How it Works
Why Test Your Dog's DNA? LISTEN TO YOUR DOG
Your Dog’s DNA is the only way they can communicate with us about what they want and need in order to be happy and healthy. Certain breeds need specialized care, while others need different levels of exercise to keep them agile both physically and mentally. It is important to note that each type of dog has its own unique requirements for a fulfilled life and that as caretakers we must understand this when bringing a canine companion into our lives. More importantly, the majority of breeds are predestined to experience some type of disease or ailment. Having this knowledge before they become sick is extremely important to treat or possibly prevent an unhappy outcome.
Easy Cheek Swab. No Blood Test Needed.
No Special Trip To The Vet Necessary.
You will receive your What’s Your Mutt Dog DNA Kit via USPS. Carefully open and review the instructions included in the box, making sure to register your kit immediately.
Gently swab the inside of your dog’s cheek with the provided sterile swab and enclose in the provided packet to mail back to our lab. Make sure to give your dog a treat followed by a few loving head scratches.
Ship your swab in the provided packet back to our lab. When your kit arrives, we will analyze your dog's DNA and provide your unique What’s Your Mutt Dog DNA results via email shortly thereafter.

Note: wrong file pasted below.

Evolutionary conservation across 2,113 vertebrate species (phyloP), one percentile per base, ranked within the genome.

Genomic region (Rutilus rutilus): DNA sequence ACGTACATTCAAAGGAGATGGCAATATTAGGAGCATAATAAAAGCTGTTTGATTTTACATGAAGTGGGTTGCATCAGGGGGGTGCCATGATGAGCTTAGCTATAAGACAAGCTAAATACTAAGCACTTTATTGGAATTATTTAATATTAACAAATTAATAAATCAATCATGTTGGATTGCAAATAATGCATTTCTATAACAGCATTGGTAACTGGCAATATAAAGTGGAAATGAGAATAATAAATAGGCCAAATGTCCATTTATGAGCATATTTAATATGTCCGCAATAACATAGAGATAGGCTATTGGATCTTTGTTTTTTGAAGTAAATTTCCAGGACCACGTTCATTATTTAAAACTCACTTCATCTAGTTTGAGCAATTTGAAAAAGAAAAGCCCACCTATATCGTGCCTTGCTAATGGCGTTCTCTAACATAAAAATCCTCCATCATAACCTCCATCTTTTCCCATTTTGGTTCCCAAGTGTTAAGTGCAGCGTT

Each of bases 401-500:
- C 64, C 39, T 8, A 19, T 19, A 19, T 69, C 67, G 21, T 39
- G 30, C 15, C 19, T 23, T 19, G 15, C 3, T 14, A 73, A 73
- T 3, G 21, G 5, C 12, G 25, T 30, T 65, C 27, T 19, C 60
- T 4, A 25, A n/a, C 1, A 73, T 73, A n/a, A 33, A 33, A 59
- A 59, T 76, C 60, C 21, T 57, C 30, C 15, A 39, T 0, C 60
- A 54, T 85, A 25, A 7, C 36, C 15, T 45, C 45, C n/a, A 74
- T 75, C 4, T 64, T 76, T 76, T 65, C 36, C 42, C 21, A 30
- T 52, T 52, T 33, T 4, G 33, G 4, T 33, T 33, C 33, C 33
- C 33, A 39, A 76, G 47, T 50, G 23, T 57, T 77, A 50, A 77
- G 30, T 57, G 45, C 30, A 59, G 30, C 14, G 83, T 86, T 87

An Overview of Your Dog's DNA
Your dog’s DNA is about 2.5 billion units (nucleotides) long, almost as long as your own. That is a lot of information! If we were to write the canine genetic code on paper, it would fill over 800,000 pages (or over 4,100 books). While most DNA is identical between dogs, there are differences that occur throughout the genome, known as variants. Variants are what make your dog unique. They occur, on average, every 1,000 units or so, so your dog probably has around 4 million genetic variants that make it unique! Detecting variants in DNA can teach us a variety of information that otherwise would remain unknown. What’s Your Mutt can identify these variants throughout your dog’s genome in order to determine their breed history, disease susceptibility, and likely behavioral traits.
Certain variants have been shown to be associated with ancestry lineages, diseases, and traits. The presence of associated variants in your dog’s genome indicates if diseases or traits are likely to be expressed or not. Just like in humans, some genetic variants lead to expressed differences, such as eye color. Other genetic variations simply influence a trait. For example, a dog’s weight might be influenced by genetic variants, but it is also highly influenced by external factors such as diet and activity level. The presence of specific variants can also be used to detect genetic patterns that can be traced back to specific breed lineages. This is often done by examining the patterns of all the variants at once. In other words, there is no single variant that makes a dog a Labrador Retriever. Rather it is the suite of variants in concert that creates unique breeds.
When you send your dog’s swabs to us, our lab extracts the DNA from the cheek cells. From there, we examine the DNA for the variants that are associated with ancestry lineages, diseases, and behavioral traits. A series of specialized analyses are used to process the results of the variant testing to predict your dog’s breed ancestry, disease susceptibility, and likely traits. We pack all this information into one convenient report and have it on its way to you and your canine companion within weeks.
What is Genotyping?
investigating the genetic constitution of an individual organism